Ports of Los Angeles and Long Beach extend truck hours amid deluge of cargo
- Record volumes have persuaded port authorities to extend the opening hours of ports in Los Angeles and Long Beach in California, according to an announcement on Friday. Ports in San Pedro Bay will be extending the hours that trucks can pick up and drop off containers.
- Long Beach will take the first step towards a “24/7 supply chain by maximizing night-time operations,” while the Port of Los Angeles extends door opening hours on weekends, according to the company. ‘announcement. The latter is part of a program called “Accelerate Cargo LA”, which will function as a pilot to ensure that the availability of doors meets freight demands.
- Officials at the ports of Long Beach and Los Angeles said they also called on marine terminal operators to use all available boarding times, especially night gates, “to reduce congestion and maximize capacity to handle cargo. merchandise”.
The latest adjustments to port schedules come after months of congestion and increasing consumer demand. Port bottlenecks have had a direct impact on trucking companies, faced with the possession of equipment and a shortage of dodge drivers.
Long Beach said it processed 807,704 total 20-foot equivalent units in August, up 11.3% year-on-year and 21.6% from August 2019. This month, the port began offering information, alerts and updates on traffic conditions by SMS to drivers.
The Port of Los Angeles handled 954,377 TEUs in August, which nearly hit the August 2020 record of 961,833 TEUs. In the first eight months of this year, the overall cargo volume is 7,273,053 TEUs, a 30% year-over-year increase.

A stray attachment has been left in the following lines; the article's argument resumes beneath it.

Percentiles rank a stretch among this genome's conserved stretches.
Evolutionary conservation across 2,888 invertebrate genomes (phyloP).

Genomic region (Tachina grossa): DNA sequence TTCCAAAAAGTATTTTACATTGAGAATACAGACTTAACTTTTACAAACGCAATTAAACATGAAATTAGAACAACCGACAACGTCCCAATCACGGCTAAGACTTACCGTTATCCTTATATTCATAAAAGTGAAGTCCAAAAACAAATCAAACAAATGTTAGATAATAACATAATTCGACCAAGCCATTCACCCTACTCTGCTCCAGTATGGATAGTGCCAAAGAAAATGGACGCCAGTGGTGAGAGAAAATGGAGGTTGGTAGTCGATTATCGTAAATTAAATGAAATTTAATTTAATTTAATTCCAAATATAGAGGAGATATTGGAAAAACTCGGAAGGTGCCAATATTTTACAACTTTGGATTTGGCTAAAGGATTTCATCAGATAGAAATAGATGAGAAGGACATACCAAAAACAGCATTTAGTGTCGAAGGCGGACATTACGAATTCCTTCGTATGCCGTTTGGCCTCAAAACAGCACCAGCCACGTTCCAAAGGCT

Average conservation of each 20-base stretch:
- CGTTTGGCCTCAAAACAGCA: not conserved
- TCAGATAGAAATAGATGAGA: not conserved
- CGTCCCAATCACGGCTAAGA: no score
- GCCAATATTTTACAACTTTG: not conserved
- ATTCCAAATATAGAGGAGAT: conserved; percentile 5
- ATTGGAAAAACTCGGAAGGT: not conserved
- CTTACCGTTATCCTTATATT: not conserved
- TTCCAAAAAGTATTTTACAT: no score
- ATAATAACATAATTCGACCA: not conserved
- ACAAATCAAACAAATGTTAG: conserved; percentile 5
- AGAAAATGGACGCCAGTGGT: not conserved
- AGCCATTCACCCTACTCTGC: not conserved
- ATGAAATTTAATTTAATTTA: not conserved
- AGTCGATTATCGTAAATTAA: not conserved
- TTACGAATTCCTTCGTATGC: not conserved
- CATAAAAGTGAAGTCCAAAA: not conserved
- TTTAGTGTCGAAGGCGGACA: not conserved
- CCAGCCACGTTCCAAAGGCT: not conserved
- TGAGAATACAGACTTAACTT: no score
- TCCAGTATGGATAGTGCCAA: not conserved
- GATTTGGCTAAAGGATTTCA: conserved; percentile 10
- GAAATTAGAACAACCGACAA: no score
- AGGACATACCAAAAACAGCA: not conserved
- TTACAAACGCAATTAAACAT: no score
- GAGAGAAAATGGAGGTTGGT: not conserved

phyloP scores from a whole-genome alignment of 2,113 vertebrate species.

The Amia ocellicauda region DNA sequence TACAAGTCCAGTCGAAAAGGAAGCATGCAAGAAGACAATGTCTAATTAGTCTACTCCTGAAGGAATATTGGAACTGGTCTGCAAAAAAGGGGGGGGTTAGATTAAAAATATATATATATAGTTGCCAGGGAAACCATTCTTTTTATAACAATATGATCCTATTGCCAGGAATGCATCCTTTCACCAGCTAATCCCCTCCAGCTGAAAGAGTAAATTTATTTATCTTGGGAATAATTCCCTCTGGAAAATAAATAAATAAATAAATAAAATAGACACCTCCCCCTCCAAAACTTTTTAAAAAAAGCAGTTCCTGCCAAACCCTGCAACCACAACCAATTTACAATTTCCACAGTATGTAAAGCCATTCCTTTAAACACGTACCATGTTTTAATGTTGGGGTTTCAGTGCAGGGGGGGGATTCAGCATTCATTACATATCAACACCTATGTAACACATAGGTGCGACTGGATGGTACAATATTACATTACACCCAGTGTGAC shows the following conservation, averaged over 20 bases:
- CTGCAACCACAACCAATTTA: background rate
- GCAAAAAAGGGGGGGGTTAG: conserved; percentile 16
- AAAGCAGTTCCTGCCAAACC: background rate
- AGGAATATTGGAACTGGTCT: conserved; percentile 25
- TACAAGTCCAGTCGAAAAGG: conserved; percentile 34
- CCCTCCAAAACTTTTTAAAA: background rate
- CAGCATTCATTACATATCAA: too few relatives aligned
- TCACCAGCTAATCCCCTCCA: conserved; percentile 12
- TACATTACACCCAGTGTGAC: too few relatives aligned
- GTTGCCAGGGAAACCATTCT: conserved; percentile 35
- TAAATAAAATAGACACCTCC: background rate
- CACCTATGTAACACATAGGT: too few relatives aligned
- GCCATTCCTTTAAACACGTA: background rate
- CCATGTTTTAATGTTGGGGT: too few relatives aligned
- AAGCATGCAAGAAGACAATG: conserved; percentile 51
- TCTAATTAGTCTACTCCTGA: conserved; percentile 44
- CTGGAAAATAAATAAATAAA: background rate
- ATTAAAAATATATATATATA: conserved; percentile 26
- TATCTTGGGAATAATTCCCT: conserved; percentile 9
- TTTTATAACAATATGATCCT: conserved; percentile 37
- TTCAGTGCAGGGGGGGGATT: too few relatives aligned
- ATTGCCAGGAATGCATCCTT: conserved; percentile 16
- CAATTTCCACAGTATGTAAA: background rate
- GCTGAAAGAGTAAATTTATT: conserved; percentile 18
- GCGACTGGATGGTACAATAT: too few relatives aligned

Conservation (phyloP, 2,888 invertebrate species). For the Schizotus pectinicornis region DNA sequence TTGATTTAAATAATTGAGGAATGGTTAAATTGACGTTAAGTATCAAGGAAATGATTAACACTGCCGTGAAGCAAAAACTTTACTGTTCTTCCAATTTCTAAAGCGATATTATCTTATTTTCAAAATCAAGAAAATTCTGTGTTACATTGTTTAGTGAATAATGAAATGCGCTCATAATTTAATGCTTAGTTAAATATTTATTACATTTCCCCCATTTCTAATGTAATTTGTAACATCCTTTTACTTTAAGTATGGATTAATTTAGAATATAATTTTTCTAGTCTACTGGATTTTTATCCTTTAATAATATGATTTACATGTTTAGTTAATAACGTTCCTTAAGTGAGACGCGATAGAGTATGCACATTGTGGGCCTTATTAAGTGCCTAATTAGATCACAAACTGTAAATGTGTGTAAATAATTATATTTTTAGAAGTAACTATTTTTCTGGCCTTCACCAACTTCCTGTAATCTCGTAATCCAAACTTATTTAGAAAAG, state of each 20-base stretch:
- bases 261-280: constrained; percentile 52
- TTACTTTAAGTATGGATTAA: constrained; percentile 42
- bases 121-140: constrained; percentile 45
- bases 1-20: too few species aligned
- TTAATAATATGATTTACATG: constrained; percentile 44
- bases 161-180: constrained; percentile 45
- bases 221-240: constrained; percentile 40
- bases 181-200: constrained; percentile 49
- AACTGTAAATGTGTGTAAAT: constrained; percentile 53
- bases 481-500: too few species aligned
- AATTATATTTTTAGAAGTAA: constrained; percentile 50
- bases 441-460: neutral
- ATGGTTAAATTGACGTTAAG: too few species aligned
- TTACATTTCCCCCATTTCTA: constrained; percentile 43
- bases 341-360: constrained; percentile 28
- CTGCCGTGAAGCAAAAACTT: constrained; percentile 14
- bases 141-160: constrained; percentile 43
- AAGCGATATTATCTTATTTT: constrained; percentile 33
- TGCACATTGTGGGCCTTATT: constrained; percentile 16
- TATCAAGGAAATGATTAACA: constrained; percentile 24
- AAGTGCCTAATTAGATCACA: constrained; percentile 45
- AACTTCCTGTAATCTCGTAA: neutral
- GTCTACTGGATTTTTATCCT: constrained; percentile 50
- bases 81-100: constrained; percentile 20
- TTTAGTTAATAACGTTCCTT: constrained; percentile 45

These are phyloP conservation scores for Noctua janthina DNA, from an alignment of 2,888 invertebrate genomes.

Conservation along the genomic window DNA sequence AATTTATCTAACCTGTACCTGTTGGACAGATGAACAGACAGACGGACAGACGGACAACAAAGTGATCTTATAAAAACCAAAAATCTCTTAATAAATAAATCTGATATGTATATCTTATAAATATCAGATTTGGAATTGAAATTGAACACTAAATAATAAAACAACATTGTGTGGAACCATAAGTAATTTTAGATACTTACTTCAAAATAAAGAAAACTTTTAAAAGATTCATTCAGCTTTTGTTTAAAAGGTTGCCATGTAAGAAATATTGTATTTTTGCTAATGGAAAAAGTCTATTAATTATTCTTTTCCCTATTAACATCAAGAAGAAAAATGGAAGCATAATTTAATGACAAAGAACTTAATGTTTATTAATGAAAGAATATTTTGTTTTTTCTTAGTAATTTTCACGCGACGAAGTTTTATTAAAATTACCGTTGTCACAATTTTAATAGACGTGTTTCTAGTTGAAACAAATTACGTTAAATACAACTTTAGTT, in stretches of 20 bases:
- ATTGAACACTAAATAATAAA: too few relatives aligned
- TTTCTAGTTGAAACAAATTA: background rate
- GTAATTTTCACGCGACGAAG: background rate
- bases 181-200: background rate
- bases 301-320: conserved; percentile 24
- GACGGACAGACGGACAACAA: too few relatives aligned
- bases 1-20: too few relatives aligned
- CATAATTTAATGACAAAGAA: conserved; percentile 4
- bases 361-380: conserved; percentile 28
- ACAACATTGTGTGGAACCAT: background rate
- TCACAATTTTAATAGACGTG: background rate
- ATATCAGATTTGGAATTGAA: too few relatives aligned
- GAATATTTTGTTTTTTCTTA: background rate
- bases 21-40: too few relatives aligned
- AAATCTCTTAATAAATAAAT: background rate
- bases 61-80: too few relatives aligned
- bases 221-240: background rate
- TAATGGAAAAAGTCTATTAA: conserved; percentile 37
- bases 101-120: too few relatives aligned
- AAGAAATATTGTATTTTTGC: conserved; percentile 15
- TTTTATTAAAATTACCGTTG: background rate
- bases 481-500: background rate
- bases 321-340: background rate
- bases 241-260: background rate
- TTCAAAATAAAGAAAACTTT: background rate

The two California ports are responding to a post-pandemic issue they had with container ships anchored near the ports of Los Angeles and Long Beach. According to Marine Exchange of Southern California, there were 69 container ships at anchor or in drift areas and 30 docked in ports as of Tuesday morning.
The actions taken by port officials in San Pedro Bay are likely in response to growing observations that bottlenecks could seriously disrupt the supply chain and then the North American economy. Russell has estimated disruptions of up to $ 90 billion worth of goods if congestion continues into October.
Loads transferred from Los Angeles to Stockton, Calif., Increased 35% for the week ending Sept. 19, according to Dean Croke, senior analyst at DAT. Stockton is a large warehouse market where many shippers send e-commerce products, Croke said.
The spot price from LA to Stockton TL can reach $ 4.44 per mile, Croke said, up from $ 3.14 per mile a year earlier, a jump of 41%.
“This is a new 12 month record on this great e-commerce route,” said Croke.
But shippers also send imported goods on long journeys from Los Angeles County due to the difficulty in getting them by rail, Croke said. TL volume from Los Angeles to Atlanta grew 22%, Chicago 23% and Dallas 24%, Croke said.
The higher shipping costs will likely drive consumer prices up as the country heads into the holiday season, Croke said.
“This won’t end until Christmas,” said Croke, speaking of the port’s congestion. “The backlog, the congestion. It’s going to take a long time for them to clear 70 container ships … and 17 container ships arrive in Los Angeles every three days on average.”
This story was first published in our sister publication, Transport Dive. Register here.